You’ve applied for a job, and gone through the interview process. Finally, you’ve heard the words you’ve been waiting for, “We’d like to make you an offer.” Now the salary negotiations begin, and being a good negotiator is not only the key to getting the salary you desire, but it’s also a good indication of your future success.
Of course not everyone is a natural negotiator. In fact, studies show women often avoid negotiation, while men see it as a vital part of the process. By employing some simple tools, you can make your next salary negotiation a little less painful.
1. Do Your Homework
You wouldn’t go into an interview unprepared, so why go into the salary negotiation unprepared? Before you accept an offer or begin the negotiation process, make sure you know the full job description, have a complete understanding of your responsibilities, as well as an idea of your job title and level at the company. You should also ask for a list of the all the company’s benefits to see what they offer their employees, and how much of those benefits will come from your salary.
In addition, you should also research other comparable companies and jobs to determine an average salary range. Don’t forget to consider your location and industry, as both can play a role in salary. Bigger companies and cities might offer higher salaries, while smaller companies and cities may have lower salary ranges.
2. Determine Your Unique Selling Proposition
If you want a higher salary, you have to know what is that sets you apart from the competition. Do you have more experience? Do you possess a unique set of skills? Make a list of everything you have to offer and use it during your negotiation pitch.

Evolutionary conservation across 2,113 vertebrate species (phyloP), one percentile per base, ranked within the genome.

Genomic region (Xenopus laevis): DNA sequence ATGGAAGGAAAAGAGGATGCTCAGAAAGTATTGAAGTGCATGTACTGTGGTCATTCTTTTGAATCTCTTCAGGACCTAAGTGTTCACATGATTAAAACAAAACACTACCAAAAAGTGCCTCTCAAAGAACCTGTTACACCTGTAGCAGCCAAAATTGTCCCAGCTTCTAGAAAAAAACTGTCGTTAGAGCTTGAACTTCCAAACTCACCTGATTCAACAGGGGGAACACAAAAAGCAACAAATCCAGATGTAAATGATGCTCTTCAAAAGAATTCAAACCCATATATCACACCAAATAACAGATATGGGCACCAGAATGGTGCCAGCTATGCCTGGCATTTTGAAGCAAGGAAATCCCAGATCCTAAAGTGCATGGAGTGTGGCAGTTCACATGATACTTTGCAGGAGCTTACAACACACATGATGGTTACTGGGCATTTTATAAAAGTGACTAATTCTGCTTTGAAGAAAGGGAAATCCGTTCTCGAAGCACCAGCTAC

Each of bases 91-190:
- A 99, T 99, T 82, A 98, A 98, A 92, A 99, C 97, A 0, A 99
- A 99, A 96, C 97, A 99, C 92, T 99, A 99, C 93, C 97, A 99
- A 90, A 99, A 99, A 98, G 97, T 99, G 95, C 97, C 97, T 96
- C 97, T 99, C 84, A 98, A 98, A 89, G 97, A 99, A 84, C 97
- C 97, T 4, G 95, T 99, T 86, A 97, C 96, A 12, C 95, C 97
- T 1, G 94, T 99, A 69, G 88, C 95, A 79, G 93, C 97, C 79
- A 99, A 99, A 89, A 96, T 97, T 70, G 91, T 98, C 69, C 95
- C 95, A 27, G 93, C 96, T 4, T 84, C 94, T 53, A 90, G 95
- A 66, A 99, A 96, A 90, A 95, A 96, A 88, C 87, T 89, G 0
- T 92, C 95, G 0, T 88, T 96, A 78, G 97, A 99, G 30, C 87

Not sure what your unique selling proposition might be? Career expert and Forbes.com contributor, Linda Quast recommends taking a SWOT assessment to determine your strengths, weaknesses, opportunities, and threats, both internally and externally.
3. Figure Out Your Salary Range
You can’t effectively enter a salary negotiation if you don’t know what you want or what you need. This is why it is important to do your homework, so that you already have an idea of what others in your industry and job level are making. Think about what you want to be making, and how much you need to make to live your life. Try to come up with a range that fits your wants and your needs.
4. Don’t Be Afraid to Walk Away
Walking away isn’t just a tactic used for buying a car. Sometimes no matter how well you negotiate, you won’t be able to reach the number you want. If this should happen, you need to decide if the job is truly worth taking a lower salary for, and whether or not you can survive on that salary. If the answer is no, then you have to be ready to walk away from the negotiating table, even if this means turning down the job.
5. Always Practice Before You Negotiate
Now that you’ve done your homework, it is time to put all that you’ve learned into practice. Ask a family member or friend to help you by playing the role of the hiring manager, while you make your salary negotiation pitch. Run through a few different scenarios so you will be prepared to address any questions or concerns a hiring manager might have regarding your salary request. Once you feel you are ready, you can begin the real negotiation.